And yet, it’s still not enough.

The issue now is that the predominant feeling in my life is stillness. I have a steady job where I work traditional hours, and this is where I end up spending the lion’s share of my time and energy.

I’m grateful for what I have. There are hundreds, probably thousands of people coming out of law school who can’t and won’t find work because of the glut of lawyers in the market. Beyond that, there are people unemployed everywhere who would kill for the opportunity to work an unexciting but permanent job somewhere.

I’m lucky, and I know it. But it’s something like Newton’s Third Law: the more comfortable and still my life becomes, the more I want to break out of it and create chaos for myself.

So I bought a ticket for Sasquatch. Come the end of May, my best friend and I are headed to Quincy, WA for three days of camping, amazing live music, and meeting beautiful people from all over North America and the World. I live on the East coast, so I have a bit of flying to do. If everything goes to schedule, I’m going to spend about 60 hours travelling (round-trip) for the 72 hour experience of the three-day-long festival. But I don’t doubt for a second that it will be totally worth it.

In the meantime I’m applying for a job in Yellowknife, planning my new band’s first show, and spending as much time as I can snowboarding and exploring in the woods on my snowshoes. Maybe someday I’ll feel satisfied…but I hope that never happens.

Five things we shouldn’t have to give up as we grow up

Why is it that as we grow older we have to give up some of the best parts of childhood? The obvious answer is social acceptability: if you continue to act like a kid into your twenties…well, actually, that’s probably not totally unacceptable. But as you round the bend into mile 30, people suddenly expect you to be, and act like, “an adult.”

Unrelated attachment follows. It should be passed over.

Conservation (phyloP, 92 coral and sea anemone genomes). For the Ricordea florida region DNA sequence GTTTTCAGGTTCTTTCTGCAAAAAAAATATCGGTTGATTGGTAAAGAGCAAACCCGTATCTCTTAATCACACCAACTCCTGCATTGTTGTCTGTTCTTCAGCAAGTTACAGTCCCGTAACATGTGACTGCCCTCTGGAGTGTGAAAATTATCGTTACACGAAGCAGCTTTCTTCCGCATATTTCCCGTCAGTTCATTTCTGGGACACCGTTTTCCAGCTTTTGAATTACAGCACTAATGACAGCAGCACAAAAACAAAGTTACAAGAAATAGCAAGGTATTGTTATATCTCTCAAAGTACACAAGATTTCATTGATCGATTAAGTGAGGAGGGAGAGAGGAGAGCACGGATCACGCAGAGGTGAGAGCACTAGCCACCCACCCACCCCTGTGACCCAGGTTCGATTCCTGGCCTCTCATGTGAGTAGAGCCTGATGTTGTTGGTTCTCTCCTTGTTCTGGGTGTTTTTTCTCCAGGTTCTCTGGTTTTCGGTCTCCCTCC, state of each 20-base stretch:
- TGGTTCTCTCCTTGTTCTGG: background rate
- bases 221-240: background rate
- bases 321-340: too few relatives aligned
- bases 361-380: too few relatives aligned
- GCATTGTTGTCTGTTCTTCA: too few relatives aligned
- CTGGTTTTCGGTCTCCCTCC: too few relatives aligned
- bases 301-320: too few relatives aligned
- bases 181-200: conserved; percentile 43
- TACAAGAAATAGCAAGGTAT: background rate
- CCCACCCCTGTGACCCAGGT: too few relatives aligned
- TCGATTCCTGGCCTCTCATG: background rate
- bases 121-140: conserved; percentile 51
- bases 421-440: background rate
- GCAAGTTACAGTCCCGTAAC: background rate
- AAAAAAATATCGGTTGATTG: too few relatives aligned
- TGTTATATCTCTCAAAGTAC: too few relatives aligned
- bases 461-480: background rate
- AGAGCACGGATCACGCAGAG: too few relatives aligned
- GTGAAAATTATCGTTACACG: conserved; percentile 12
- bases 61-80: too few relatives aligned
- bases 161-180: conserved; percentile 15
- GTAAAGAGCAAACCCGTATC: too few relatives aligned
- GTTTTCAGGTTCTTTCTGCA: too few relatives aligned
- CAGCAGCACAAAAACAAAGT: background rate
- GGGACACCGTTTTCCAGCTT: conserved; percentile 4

Adults are mysterious creatures. What are they really doing in those office buildings from nine to five? What stimulates their insatiable need for weather updates? When were the “good old days” and why didn’t you invest your quarters in Apple stock instead of chips, pop, and movies?

Now that I’m at an age (twenty-six) where people expect some level of adultness from me, I’m realizing that adulthood is a choice. You can choose to be a big, important, grown-up person who talks about the stock market and mortgage payments, or you can choose to stay a child.

For everyone’s sake, I’m going to suggest that the best idea is to find a balance between these two extremes. If anything, even err to the side of adultness. But while you’re sitting there being a job-working, tax-paying, classic-rock-radio-listening citizen, here are five things we shouldn’t have to give up as we grow up:

1) Running really fast for no reason